“You could have given me a million dollars and it wouldn’t be enough,” Austin said of the settlement. “I’d give back every dollar to have my dad back.”
Jake Scott was happy to leave football behind. When he was with the Dolphins, he built a cabin in the Rocky Mountains and after leaving the N.F.L. made a beeline for Hawaii, where he was a regular at Tahiti Nui, a bar where everyone knew his name and no one mentioned the Dolphins.
“He’d have a whole conversation with people who didn’t have a clue who he was,” Scott’s friend, Richie Hall, said.
He would visit Key West to stay with his sister, Rita Scott Fabal, and her husband, Randy Fabal, who built a small home for him. Scott saw friends in Atlanta and Athens, Ga., where he had starred in college.
Even before he became ill, friends and family looked after him, though he didn’t need much. Rita took care of his finances. Randy would book his trips, often organized on a whim. He took road trips, including to Alaska. He earned the gratitude of his neighbors when he rode out Hurricane Iniki with them and had generators and Spam flown in.
Like Kiick, Scott began to show signs of decline in his late 60s. He would call Rita for phone numbers but then forget them. She would send him a list of his medications so he could hand it to doctors. Randy would have to review airline reservations with him numerous times. Scott told Rita that he gave her phone number to friends “in case I fall and die.” Rita bought him a big calendar and “he’d go over it and over it,” she said.
He had a friend write down a list of his injuries: fractured wrists, damaged knees, broken ankles, concussions dating back to Pop Warner. In the N.F.L., Scott was knocked out by Bills fullback Jim Braxton. After the game, Scott roamed into Buffalo’s locker room. O.J. Simpson walked him to the Dolphins’ locker room and said, “I think this one belongs to you.”
Scott sensed he was slipping and in 2017, when he was 72, he took tests to provide a benchmark that could be used later to measure his decline.
Rita and Randy and his friends didn’t call attention to his shaky memory or, alarmingly, the growing number of falls. (He would say jokingly that he “tilted.”) Someone would drive him to the airport, make sure he got on the plane and another friend would pick him up at his destination.
“Everybody let Jake be Jake,” Rita said. “He needed to be independent, or at least appear independent.”
Air travel can be disorienting, but Scott liked planes because, he said, if he fell, someone was there to help. He would give flight attendants $100 and tell them to bring him beers until the money ran out.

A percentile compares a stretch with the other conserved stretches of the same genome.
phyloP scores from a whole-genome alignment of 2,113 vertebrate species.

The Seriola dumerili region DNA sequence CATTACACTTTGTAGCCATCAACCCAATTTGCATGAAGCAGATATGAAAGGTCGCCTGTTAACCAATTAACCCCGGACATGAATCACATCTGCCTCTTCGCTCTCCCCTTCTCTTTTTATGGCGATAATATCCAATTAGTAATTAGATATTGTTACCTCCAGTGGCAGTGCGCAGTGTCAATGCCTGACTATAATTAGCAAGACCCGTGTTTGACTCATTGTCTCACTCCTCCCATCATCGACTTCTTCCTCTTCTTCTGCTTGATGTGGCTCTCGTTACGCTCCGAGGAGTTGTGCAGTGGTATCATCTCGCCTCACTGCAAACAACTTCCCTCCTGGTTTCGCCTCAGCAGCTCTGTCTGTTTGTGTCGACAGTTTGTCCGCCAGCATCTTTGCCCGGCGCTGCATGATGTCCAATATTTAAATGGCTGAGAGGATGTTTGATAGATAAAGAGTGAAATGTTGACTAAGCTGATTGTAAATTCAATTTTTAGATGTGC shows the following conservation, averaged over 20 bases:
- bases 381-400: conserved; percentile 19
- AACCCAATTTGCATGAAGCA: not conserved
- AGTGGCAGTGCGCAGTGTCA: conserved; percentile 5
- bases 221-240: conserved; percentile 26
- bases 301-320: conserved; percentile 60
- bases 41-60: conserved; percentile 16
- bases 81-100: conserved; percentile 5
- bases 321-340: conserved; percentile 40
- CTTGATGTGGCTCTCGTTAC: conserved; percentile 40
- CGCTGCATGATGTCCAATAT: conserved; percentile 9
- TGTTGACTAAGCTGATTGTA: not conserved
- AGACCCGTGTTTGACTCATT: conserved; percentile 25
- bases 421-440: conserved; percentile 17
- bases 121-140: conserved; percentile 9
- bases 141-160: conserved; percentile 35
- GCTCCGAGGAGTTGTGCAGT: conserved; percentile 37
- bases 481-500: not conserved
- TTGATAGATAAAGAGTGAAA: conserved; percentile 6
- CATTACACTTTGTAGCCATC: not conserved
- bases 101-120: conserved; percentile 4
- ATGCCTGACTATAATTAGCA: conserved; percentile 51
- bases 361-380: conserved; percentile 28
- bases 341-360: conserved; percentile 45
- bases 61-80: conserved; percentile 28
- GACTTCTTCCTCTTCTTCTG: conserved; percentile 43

In 2020, he flew to Atlanta to visit his friend, Jim Hancock, who noticed that Scott had severe tinnitus and slept with the television on to mute the ringing in his ears.
After returning from lunch one day, Scott fell down the steps to a basement apartment and injured his neck. He responded well to a surgery to repair it, but then his left lung collapsed and he had to be sedated and put on a respirator. A few days later, he died.
Rita and Randy sent Scott’s ashes to Kauai, Hawaii, where his old friends scattered them off the coast. They also threw in a wreath with a big Budweiser can strung to it. They wore T-shirts emblazoned with the words, “It’s a Jake thing. You wouldn’t understand.”
Lynn Buoniconti started to see her husband slipping in 2011 even as he continued to fool many others. She remembered that, decades after Nick had stopped playing, he was still just as charismatic as when he negotiated player contracts, ran companies, co-hosted HBO’s “Inside the N.F.L.,” and raised hundreds of millions of dollars for spinal cord research.
But in private, Lynn saw a different Nick. She’d watched Dr. McKee testify to Congress about C.T.E. in football players in 2009, and what she said worried Lynn. Nick’s driving had become erratic: He would turn impulsively or stop at a light and not know what to do. At dinner with friends, he would make inappropriate comments without realizing he had.
He began to fall. His left hand had a tremor. He became anxious giving speeches and other activities that he had never worried about before. His concentration frayed. When Lynn told him that she had been diagnosed with breast cancer, in 2016, he responded by asking when dinner would be ready.
As Nick deteriorated, so did the confidence and pride that made him so successful as a player, and he agreed with Lynn that they should seek answers. In December 2015, doctors at the Feinstein Institutes for Medical Research on Long Island found that Nick’s brain was shrinking, a clear sign that the symptoms weren’t just related to aging.
“Finally, someone validated that this wasn’t just that he was older,” Lynn said. “We knew from that diagnosis it was really three to five years.”
Lynn had to hire round-the-clock home care, but many workers quit because of Nick’s outbursts. He was approved for the N.F.L.’s Plan 88, but even so, Lynn said they spent about $150,000 a year out of pocket to care for Nick, who could no longer put on a shirt by himself.
Forever tenacious, Nick felt that the N.F.L. was not doing enough for former players. So in 2017, he and Lynn went to Boston so Dr. McKee could see him as he declined, not just study his brain after he was gone. He insisted on holding a news conference where he pledged his brain to science: He wanted people to see that if he was admitting that he was sick, others could do the same.
“Nick called the shots until he couldn’t,” Lynn said.
In his last days, Nick slipped into a coma. Looking for anything to raise his spirits, Lynn invited close friends to see him. He did not visibly respond.
Then Mary Anne Shula, Don Shula’s wife, called to check on Lynn and Nick. During their days together, Shula and Nick locked horns, though they later joked about their stubbornness.
Shula came on the line and in his playfully gruff way, said, “Nick, you’re still a pain in the [expletive], but I love you.” Lynn saw a small tear well up on the side of Nick’s eye.
He died three days later.